Dave Ross, Leon Terry, George Eustice, Sir Peter Gregson and Simon Pollard outside the agri-informatics facility
L-R: Dave Ross, Professor Leon A. Terry, Rt Hon. George Eustice MP, Professor Sir Peter Gregson and Professor Simon Pollard OBE

A new £3.2 million Agri-informatics facility has today been officially opened at Cranfield University by Rt Hon. George Eustice MP, the Secretary of State for Environment, Food and Rural Affairs. 

Cranfield and its partners will use the facility to create innovative informatics to support novel business, management and policy approaches in the agricultural sector. It will be shared with Agri-EPI Centre, one of the UK’s four Agri-Tech Centres, which will focus on agri-tech research and innovation to accelerate the development and adoption of precision data agriculture and engineering technologies that boost sustainable productivity across the whole agri-food chain.

The new facility will also be the home of the National Reference Centre for Soils and associated land information system, LandIS. In 2017, Cranfield University was awarded the Queen’s Anniversary Prize for its research and education in large-scale soil and environmental data for the sustainable use of natural resources in the UK and worldwide.

The new facility has been funded in partnership by Cranfield University, Innovate UK through Agri-EPI Centre Ltd, and the Wolfson Foundation 

The Environment Secretary, George Eustice, said: “Cranfield has a world-leading role in driving agricultural innovation and development and I was pleased to open the new facility today. Soil health is central to delivering our objectives on biodiversity and profitable agriculture and this new centre will ensure that the policies we plan are underpinned with world-leading science.”

Professor Leon A. Terry, Director of Environment and Agrifood at Cranfield University, said: “This new Agri-informatics facility will play a vital role in bringing forward digital innovations in agriculture. By utilising data science, we can create new technological interventions that will improve crop yields, improve soil health and reduce food waste. All of these are vital to reducing the environmental impact of agricultural production. 

“In the year that the UK hosts COP26, we are proud of the role Cranfield continues to play in bringing forward technological solutions to mitigate environmental pressures.”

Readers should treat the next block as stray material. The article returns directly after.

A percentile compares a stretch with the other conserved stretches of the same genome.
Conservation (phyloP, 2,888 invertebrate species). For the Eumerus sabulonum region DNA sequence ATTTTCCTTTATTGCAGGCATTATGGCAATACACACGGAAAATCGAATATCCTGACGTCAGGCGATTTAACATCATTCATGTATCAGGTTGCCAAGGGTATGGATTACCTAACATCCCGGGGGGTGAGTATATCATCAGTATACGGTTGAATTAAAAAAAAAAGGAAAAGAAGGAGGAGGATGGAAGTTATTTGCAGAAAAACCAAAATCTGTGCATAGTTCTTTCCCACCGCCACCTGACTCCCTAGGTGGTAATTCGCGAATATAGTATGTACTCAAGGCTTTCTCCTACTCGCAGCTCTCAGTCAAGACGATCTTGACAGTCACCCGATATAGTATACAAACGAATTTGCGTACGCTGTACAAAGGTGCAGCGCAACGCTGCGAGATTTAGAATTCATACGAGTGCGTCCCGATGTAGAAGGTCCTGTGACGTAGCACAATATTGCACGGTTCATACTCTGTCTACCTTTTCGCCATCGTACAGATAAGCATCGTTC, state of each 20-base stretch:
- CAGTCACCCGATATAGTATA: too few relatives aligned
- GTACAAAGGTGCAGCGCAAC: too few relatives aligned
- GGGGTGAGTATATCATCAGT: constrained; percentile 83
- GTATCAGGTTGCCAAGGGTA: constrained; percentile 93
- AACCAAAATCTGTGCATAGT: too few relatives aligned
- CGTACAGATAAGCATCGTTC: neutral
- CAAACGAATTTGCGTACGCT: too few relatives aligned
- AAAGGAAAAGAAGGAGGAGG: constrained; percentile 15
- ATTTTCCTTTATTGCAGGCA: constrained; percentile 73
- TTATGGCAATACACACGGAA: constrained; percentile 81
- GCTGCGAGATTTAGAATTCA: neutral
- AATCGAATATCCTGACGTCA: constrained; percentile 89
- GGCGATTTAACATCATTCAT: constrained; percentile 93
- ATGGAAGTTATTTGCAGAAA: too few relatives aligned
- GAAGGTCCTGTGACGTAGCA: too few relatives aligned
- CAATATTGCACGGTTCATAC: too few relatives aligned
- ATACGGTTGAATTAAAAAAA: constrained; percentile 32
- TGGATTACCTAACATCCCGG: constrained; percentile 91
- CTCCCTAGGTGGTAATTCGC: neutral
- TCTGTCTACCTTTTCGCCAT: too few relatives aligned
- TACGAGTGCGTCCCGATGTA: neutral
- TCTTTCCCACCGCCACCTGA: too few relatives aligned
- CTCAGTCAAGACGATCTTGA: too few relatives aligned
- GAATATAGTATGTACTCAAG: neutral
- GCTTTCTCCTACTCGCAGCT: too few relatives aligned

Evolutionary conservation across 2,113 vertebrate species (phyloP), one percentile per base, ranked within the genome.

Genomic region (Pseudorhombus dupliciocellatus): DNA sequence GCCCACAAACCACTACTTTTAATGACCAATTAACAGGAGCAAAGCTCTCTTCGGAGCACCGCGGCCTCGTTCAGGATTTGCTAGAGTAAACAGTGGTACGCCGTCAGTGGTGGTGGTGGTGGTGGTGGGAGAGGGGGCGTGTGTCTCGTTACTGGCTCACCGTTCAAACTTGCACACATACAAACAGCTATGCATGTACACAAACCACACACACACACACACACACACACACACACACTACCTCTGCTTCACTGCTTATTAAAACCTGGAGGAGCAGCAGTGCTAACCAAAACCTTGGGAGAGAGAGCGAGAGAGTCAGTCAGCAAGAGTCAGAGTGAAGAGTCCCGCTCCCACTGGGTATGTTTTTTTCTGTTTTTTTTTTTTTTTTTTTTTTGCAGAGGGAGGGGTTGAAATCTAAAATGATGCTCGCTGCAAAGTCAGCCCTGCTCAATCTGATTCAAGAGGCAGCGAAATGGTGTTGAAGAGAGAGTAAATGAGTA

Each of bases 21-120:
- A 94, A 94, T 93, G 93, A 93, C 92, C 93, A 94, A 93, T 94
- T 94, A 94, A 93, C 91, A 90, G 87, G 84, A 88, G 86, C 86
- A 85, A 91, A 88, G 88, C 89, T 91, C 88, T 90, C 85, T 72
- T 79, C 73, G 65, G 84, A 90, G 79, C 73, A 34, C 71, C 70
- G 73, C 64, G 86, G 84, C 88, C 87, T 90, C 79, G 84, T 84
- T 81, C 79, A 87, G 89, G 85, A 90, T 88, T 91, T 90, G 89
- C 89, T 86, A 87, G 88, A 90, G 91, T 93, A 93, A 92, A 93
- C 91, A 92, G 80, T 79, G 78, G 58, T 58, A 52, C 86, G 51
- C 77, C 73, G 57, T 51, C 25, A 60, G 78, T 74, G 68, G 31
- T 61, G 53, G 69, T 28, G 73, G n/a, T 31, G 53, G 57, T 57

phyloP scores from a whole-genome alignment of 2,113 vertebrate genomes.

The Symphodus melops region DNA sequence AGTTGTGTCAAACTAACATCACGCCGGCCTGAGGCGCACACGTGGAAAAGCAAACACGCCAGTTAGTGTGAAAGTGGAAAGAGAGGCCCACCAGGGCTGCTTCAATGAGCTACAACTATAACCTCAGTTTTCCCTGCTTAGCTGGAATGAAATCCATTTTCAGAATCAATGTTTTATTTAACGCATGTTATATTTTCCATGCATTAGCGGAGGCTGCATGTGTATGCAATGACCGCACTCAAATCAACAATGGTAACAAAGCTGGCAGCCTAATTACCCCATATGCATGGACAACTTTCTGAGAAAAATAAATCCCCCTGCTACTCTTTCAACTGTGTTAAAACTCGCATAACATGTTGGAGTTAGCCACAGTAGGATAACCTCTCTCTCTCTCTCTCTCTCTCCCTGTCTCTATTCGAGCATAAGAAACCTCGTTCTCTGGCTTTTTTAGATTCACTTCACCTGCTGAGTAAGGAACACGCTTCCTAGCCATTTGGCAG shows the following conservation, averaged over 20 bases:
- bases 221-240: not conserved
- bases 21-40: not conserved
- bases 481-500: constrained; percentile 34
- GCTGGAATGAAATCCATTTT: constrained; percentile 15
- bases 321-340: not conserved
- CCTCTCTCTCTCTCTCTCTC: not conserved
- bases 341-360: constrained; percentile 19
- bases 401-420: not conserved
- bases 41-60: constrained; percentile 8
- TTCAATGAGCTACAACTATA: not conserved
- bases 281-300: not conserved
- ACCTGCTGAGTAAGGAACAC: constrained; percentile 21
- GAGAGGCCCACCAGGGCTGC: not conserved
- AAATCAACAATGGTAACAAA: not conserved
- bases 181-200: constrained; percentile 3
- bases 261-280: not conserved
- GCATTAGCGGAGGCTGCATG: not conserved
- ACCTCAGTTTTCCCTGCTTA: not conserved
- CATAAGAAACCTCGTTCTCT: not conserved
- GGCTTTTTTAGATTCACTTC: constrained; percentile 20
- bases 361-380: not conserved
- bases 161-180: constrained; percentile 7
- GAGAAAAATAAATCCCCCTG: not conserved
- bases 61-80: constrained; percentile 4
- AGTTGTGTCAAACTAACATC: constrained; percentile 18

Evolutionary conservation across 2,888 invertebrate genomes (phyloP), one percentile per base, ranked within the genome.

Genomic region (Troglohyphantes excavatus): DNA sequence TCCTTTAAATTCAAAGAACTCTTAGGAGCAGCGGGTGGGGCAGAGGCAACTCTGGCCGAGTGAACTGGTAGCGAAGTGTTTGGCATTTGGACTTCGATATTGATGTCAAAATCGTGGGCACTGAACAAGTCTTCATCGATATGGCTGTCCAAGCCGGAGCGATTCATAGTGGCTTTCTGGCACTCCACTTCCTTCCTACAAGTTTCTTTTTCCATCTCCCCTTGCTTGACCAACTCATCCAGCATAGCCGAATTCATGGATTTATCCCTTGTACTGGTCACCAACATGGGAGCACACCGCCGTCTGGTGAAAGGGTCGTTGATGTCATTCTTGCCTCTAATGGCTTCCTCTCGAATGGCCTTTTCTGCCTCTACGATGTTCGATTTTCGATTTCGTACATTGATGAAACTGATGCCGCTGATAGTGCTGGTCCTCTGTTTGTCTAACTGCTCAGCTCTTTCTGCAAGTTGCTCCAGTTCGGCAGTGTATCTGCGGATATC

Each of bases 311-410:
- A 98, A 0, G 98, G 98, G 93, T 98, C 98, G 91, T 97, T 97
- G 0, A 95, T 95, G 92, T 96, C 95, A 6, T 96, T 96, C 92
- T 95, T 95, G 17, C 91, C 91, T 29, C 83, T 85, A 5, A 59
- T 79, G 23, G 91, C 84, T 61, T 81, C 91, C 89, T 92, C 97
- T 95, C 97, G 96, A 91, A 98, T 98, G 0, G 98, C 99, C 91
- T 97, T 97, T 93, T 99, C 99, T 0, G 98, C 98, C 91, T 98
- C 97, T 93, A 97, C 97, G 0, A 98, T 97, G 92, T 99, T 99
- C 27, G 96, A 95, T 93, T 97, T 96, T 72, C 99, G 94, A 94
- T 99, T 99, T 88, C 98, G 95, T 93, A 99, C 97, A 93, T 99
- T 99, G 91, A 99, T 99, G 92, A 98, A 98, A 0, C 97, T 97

Dave Ross, Chief Executive of Agri-EPI Centre, said: “We are delighted to share this key facility at Cranfield. The Agri-Informatics facility will provide a key complement to our existing facilities at Cranfield, and allow us to foster collaborations with both industry and academia to meet the significant productivity and environmental challenges facing the agri-food sector, now and in the future”

Ian Cox, Agri-Tech Centres Lead at Innovate UK, said: “I am delighted this this new joint facility, part-funded by Innovate UK as a result of the UK’s Agri-Tech Strategy is now open. It will expand the capabilities of both Agri-EPI and Cranfield University, and will help to address some of the major challenges facing not only the UK but the world around how we feed everybody sustainably. Not only that but the facility will help to drive forward the competitiveness of the UK’s growing agri-tech sector into the next decade and beyond.”

Professor Sir Peter Gregson, Vice-Chancellor and Chief Executive of Cranfield University, said: “Cranfield has a proud tradition of making world-leading contributions to the environment and agricultural sectors, recognised by our Queen’s Anniversary Prize for soil science. This new facility will play a key role in addressing future research challenges and will be an invaluable resource in achieving the goals set out in the Government’s 25-year Environment Plan.”

Professor Leon Terry and George Eustice, Environment Secretary, outside the agri-informatics building
Professor Leon A Terry and Rt Hon. George Eustice MP

Notes for editors

Agri-EPI Centre is accelerating the adoption of precision agriculture and engineering technologies to boost productivity across the whole agri-food chain. It does this by exploring how to optimise performance of highly complex agricultural production and processing systems. The Centre provides world-class R&D facilities, connects academia and industry and progresses next generation technologies such as sensing, imaging and robotics to create a new understanding of production efficiency. Agri-EPI works with 28 ‘satellite’ farms across the UK where new technologies and techniques are researched, developed, trialled and shared in commercial farm settings. www.agri-epicentre.com

Innovate UK is the UK's Innovation Agency and part of UK Research and Innovation (UKRI), a non-departmental public body funded by a grant-in-aid from the UK government. UKRI creates knowledge with impact by investing over £8bn a year in research and innovation through the UK’s nine leading funding councils. For more information visit www.ukri.org